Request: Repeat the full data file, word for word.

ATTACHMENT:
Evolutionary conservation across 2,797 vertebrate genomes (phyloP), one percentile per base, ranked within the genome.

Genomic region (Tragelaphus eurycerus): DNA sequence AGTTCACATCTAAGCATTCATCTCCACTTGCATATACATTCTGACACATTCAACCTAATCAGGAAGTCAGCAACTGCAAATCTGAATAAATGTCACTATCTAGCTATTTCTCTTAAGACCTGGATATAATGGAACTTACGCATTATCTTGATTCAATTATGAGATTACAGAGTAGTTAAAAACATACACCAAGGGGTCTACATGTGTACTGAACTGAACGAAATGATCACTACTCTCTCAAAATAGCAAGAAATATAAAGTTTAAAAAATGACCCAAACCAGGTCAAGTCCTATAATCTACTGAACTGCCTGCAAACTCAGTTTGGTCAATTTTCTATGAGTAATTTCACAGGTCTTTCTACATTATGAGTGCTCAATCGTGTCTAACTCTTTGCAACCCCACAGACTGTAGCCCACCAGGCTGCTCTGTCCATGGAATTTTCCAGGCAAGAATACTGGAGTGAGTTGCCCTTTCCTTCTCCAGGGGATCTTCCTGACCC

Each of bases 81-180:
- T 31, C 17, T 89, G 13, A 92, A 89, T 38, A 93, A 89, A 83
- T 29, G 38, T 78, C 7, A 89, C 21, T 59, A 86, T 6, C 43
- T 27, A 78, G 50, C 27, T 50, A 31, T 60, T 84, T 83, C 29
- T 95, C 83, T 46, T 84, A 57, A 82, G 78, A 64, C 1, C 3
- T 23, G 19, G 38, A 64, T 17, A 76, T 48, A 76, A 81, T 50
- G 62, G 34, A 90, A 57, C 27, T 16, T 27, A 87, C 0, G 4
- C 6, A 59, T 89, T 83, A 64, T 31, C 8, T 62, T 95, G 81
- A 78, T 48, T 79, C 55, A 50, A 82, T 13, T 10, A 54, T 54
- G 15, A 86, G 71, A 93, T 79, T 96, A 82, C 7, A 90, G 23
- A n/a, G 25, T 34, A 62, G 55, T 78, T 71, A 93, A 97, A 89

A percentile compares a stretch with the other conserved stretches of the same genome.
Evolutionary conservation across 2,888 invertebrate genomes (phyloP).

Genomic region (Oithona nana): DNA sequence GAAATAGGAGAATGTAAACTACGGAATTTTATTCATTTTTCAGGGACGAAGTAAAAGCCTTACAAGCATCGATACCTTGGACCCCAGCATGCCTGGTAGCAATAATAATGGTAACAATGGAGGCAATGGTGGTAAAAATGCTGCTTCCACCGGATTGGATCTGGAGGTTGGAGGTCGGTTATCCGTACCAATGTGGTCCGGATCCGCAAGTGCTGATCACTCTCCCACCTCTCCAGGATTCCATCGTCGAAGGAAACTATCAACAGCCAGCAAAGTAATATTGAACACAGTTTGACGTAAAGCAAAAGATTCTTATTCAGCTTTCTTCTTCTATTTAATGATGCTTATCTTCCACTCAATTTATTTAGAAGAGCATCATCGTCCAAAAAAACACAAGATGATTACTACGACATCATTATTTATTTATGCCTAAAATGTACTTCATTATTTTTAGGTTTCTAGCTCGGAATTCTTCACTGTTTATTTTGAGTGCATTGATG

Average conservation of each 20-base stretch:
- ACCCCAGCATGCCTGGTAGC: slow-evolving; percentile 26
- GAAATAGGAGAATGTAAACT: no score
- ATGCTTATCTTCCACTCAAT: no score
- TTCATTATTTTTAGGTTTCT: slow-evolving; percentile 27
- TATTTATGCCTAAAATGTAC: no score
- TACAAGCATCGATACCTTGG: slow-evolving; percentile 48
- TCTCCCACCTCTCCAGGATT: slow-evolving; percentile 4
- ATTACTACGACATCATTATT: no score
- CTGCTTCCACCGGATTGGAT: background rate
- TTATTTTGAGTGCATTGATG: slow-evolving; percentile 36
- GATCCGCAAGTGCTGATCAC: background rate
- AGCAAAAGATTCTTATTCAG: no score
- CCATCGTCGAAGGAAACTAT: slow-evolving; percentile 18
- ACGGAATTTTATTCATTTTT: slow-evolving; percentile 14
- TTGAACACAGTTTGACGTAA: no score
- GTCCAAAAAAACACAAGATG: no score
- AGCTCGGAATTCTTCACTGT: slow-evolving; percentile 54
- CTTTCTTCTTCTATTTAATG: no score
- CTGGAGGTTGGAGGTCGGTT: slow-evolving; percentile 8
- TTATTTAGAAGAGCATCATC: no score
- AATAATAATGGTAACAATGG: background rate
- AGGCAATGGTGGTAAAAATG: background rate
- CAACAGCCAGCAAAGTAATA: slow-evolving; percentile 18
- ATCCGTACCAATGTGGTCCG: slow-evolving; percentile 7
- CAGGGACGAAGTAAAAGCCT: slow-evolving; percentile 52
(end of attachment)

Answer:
Evolutionary conservation across 2,797 vertebrate genomes (phyloP), one percentile per base, ranked within the genome.

Genomic region (Tragelaphus eurycerus): DNA sequence AGTTCACATCTAAGCATTCATCTCCACTTGCATATACATTCTGACACATTCAACCTAATCAGGAAGTCAGCAACTGCAAATCTGAATAAATGTCACTATCTAGCTATTTCTCTTAAGACCTGGATATAATGGAACTTACGCATTATCTTGATTCAATTATGAGATTACAGAGTAGTTAAAAACATACACCAAGGGGTCTACATGTGTACTGAACTGAACGAAATGATCACTACTCTCTCAAAATAGCAAGAAATATAAAGTTTAAAAAATGACCCAAACCAGGTCAAGTCCTATAATCTACTGAACTGCCTGCAAACTCAGTTTGGTCAATTTTCTATGAGTAATTTCACAGGTCTTTCTACATTATGAGTGCTCAATCGTGTCTAACTCTTTGCAACCCCACAGACTGTAGCCCACCAGGCTGCTCTGTCCATGGAATTTTCCAGGCAAGAATACTGGAGTGAGTTGCCCTTTCCTTCTCCAGGGGATCTTCCTGACCC

Each of bases 81-180:
- T 31, C 17, T 89, G 13, A 92, A 89, T 38, A 93, A 89, A 83
- T 29, G 38, T 78, C 7, A 89, C 21, T 59, A 86, T 6, C 43
- T 27, A 78, G 50, C 27, T 50, A 31, T 60, T 84, T 83, C 29
- T 95, C 83, T 46, T 84, A 57, A 82, G 78, A 64, C 1, C 3
- T 23, G 19, G 38, A 64, T 17, A 76, T 48, A 76, A 81, T 50
- G 62, G 34, A 90, A 57, C 27, T 16, T 27, A 87, C 0, G 4
- C 6, A 59, T 89, T 83, A 64, T 31, C 8, T 62, T 95, G 81
- A 78, T 48, T 79, C 55, A 50, A 82, T 13, T 10, A 54, T 54
- G 15, A 86, G 71, A 93, T 79, T 96, A 82, C 7, A 90, G 23
- A n/a, G 25, T 34, A 62, G 55, T 78, T 71, A 93, A 97, A 89

A percentile compares a stretch with the other conserved stretches of the same genome.
Evolutionary conservation across 2,888 invertebrate genomes (phyloP).

Genomic region (Oithona nana): DNA sequence GAAATAGGAGAATGTAAACTACGGAATTTTATTCATTTTTCAGGGACGAAGTAAAAGCCTTACAAGCATCGATACCTTGGACCCCAGCATGCCTGGTAGCAATAATAATGGTAACAATGGAGGCAATGGTGGTAAAAATGCTGCTTCCACCGGATTGGATCTGGAGGTTGGAGGTCGGTTATCCGTACCAATGTGGTCCGGATCCGCAAGTGCTGATCACTCTCCCACCTCTCCAGGATTCCATCGTCGAAGGAAACTATCAACAGCCAGCAAAGTAATATTGAACACAGTTTGACGTAAAGCAAAAGATTCTTATTCAGCTTTCTTCTTCTATTTAATGATGCTTATCTTCCACTCAATTTATTTAGAAGAGCATCATCGTCCAAAAAAACACAAGATGATTACTACGACATCATTATTTATTTATGCCTAAAATGTACTTCATTATTTTTAGGTTTCTAGCTCGGAATTCTTCACTGTTTATTTTGAGTGCATTGATG

Average conservation of each 20-base stretch:
- ACCCCAGCATGCCTGGTAGC: slow-evolving; percentile 26
- GAAATAGGAGAATGTAAACT: no score
- ATGCTTATCTTCCACTCAAT: no score
- TTCATTATTTTTAGGTTTCT: slow-evolving; percentile 27
- TATTTATGCCTAAAATGTAC: no score
- TACAAGCATCGATACCTTGG: slow-evolving; percentile 48
- TCTCCCACCTCTCCAGGATT: slow-evolving; percentile 4
- ATTACTACGACATCATTATT: no score
- CTGCTTCCACCGGATTGGAT: background rate
- TTATTTTGAGTGCATTGATG: slow-evolving; percentile 36
- GATCCGCAAGTGCTGATCAC: background rate
- AGCAAAAGATTCTTATTCAG: no score
- CCATCGTCGAAGGAAACTAT: slow-evolving; percentile 18
- ACGGAATTTTATTCATTTTT: slow-evolving; percentile 14
- TTGAACACAGTTTGACGTAA: no score
- GTCCAAAAAAACACAAGATG: no score
- AGCTCGGAATTCTTCACTGT: slow-evolving; percentile 54
- CTTTCTTCTTCTATTTAATG: no score
- CTGGAGGTTGGAGGTCGGTT: slow-evolving; percentile 8
- TTATTTAGAAGAGCATCATC: no score
- AATAATAATGGTAACAATGG: background rate
- AGGCAATGGTGGTAAAAATG: background rate
- CAACAGCCAGCAAAGTAATA: slow-evolving; percentile 18
- ATCCGTACCAATGTGGTCCG: slow-evolving; percentile 7
- CAGGGACGAAGTAAAAGCCT: slow-evolving; percentile 52